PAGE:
Conference Blogging: DAMOP Day 1

With attendees still trickling in after Tuesday's storms upset pretty much every mode of travel in Alberta, the DAMOP meeting opened with the Plenary Prize Session, and the first two talks were probably the highlight of the day, as far as I was concerned. Jun Ye and Jim Bergquist both work in precision measurement, and do some astonishing things.

Jun Ye talked about experiments with ultra-stable lasers, including so-called "frequency combs" which are lasers with a huge range of evenly spaced modes. The frequencies of these modes are all multiples of a single frequency, so they can be used to compare lasers from two very different regions of the electromagnetic spectrum, and those measurements can be absurdly precise. He talked about one measurement where they compared the frequency of two lasers separated by hundreds of nanometers in wavelength, and measured the difference between them with a resolution of less that one hertz (out of roughly 1,000,000,000,000,000 Hz).

Jim Bergquist is another ultra-precise laser guy, and he talked about optical frequency standards, in which transitions in the visible or ultraviolet regions of the spectrum are used to measure time. He also mentioned a frequency comb experiment, in which they compared a clock made using strontium to one using mercury, and measured the ratio between the frequencies to within a hertz or so. And only after a question did he note that the three measurements they've made also constitute a pretty competitive measurement of the time variation of the fine structure constant.

This is the sort of thing you have to be a big old geek to really appreciate. I don't have the temperment to do these sorts of experiments, but it makes me really happy to know that I share a field with people who very casually throw around the idea of measurments at the level of a few parts in 1018.

The other two talks I want to mention both came from Penn State:

Dave Weiss gave a nice invited talk about one-dimensional Bose gases. He's been working on this for a few years now, and I still don't entirely understand the physics behind it, but it's really elegant work, and gets at some pretty cool stuff.

The other talk from the Weiss group was given by a very nervous graduate student, and was probably slightly under-sold. The experiment involved directly imaging single atoms in an optical lattice. Basically, they load a bunch of cold atoms into a three-dimensional array of little traps, and after a short time, collisions between atoms knock out all the atoms that can be paired up within the wells, leaving only a series of single atoms randomly distributed around the wells f the lattice. Then they directly image these atoms using a high numerical aperture lens to collect the light scattered from individual atoms as they laser cool the sample.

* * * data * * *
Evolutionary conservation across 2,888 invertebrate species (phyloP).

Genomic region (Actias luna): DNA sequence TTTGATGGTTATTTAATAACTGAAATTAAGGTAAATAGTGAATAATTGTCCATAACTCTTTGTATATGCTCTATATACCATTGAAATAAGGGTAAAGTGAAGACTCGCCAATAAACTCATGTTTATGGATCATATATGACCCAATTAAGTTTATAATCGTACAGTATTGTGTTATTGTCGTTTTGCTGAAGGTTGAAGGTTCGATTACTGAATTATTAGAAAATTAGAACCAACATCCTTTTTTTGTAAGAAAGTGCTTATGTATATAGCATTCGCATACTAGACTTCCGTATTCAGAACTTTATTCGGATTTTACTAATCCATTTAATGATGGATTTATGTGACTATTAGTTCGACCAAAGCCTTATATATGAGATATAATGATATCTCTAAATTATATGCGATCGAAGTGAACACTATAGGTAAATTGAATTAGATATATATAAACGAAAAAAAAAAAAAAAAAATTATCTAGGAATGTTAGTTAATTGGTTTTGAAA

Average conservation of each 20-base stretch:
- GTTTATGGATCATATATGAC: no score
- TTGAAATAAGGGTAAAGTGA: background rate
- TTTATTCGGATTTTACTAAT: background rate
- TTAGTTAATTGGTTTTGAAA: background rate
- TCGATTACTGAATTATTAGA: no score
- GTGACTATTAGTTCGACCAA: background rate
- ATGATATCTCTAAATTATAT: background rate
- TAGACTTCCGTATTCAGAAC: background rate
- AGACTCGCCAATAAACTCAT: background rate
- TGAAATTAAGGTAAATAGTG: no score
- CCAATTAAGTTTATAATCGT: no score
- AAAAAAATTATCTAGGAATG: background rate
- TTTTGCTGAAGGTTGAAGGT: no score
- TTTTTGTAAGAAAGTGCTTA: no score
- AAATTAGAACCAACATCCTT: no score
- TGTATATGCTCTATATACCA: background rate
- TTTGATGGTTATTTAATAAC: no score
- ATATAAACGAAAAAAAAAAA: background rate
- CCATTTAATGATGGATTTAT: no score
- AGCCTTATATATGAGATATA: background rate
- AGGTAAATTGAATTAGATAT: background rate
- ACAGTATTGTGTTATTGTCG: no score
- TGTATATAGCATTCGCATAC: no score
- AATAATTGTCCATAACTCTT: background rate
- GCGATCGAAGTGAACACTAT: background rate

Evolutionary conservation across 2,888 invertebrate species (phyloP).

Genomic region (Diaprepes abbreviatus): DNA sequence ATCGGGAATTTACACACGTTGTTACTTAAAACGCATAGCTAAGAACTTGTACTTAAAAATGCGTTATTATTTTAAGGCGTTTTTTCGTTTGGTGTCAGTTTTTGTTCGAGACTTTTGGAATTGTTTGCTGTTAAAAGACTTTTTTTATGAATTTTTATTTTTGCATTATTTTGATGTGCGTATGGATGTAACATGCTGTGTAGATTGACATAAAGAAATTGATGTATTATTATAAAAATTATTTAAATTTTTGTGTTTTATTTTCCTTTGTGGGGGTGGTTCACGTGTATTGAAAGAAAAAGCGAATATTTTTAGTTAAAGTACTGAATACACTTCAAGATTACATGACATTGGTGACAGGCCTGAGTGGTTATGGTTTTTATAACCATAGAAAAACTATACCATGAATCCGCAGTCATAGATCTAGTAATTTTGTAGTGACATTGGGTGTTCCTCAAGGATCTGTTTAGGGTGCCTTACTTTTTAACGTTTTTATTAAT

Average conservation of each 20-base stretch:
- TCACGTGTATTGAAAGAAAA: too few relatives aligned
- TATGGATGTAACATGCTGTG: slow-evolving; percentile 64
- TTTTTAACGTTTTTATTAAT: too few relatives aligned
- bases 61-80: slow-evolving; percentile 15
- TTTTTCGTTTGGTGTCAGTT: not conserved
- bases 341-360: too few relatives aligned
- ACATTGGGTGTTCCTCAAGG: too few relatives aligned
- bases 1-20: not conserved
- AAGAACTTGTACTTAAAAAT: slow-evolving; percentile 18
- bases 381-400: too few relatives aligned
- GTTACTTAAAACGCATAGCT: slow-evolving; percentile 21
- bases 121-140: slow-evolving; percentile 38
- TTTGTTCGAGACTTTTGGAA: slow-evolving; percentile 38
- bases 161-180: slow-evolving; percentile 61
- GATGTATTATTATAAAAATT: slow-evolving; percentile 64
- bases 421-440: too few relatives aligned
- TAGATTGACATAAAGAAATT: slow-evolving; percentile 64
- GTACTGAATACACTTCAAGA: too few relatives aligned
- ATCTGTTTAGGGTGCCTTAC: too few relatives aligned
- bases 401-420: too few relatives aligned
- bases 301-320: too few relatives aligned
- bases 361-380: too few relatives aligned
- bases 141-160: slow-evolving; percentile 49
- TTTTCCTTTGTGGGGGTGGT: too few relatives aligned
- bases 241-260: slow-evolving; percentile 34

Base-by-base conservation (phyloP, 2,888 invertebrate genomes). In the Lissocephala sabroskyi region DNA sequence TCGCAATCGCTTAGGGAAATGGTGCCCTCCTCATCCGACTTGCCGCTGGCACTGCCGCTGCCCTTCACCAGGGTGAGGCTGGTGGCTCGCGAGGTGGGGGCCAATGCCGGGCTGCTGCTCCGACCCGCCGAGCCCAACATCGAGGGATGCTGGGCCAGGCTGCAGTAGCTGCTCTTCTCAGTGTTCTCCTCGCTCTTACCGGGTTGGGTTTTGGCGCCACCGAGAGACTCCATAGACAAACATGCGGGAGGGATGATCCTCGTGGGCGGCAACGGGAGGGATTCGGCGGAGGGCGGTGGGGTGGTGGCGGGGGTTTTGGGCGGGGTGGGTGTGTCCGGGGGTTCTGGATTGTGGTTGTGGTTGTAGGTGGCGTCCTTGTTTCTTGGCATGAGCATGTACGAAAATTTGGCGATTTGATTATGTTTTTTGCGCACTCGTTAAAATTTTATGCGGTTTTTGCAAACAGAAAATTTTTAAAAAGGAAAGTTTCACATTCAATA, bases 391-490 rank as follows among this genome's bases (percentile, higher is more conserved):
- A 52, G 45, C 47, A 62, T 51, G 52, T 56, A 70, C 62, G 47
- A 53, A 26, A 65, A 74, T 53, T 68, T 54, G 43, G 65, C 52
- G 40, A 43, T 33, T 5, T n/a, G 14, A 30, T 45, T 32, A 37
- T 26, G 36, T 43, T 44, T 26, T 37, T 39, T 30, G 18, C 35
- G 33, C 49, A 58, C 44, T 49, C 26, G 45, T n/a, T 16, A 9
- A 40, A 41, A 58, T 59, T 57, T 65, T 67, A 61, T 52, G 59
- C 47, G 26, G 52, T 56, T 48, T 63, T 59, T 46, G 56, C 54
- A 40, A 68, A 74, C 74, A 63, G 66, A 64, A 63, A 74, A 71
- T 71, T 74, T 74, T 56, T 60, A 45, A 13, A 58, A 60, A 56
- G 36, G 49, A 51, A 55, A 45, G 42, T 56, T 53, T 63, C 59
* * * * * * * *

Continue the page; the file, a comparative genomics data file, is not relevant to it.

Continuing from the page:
Again, this is a big old geek sort of experiment, but I think it's really cool. When I was a grad student, we worked really hard to extract a measurement of the rate at which atoms hop from one site of an optical lattice to another from some collision data that we got. These guys measure the hopping rate by watching the atoms move. How cool is that?

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My colleague, a cooler/trapper is gona try and watch the atoms back at our little place. He wants to look at non-Brownian motion, like Levy flights and such.

I remember one year at CLEO, one of the big things was watching quantum jumps, by watching fluorescence turn on and off via a 3 level shelving transition. The next year, I think it was Walther's group showed movies of ions forming quasi crystalline structures in traps, and someone asked why some would blink, and the answer was "oh thats just quantum jumps......"

Every year you DAMOP blog, and every year I think you have precision measurement envy.

Nice. I had Dave Weiss as a professor in a couple of classes when I was an undergrad at Berkeley (where he was before Penn State). Good to hear that he's kicking ass at PSU.

I'm glad to see you give metrology its due. You know, every intro textbook starts with a chapter on measurement, but the fact that physics is about measurement gets lost in all of the necessary theory and the crude approach to laboratory skills by first-year students.

The reason the meter went from a physical object to a wavelength to a time measurement is due to the precision you describe here. I am astounded that the precision for time measurement has gone from 10^{14} to 10^{18} in just a few decades. That is really impressive work.

By CCPhysicist (not verified) on 07 Jun 2007 #permalink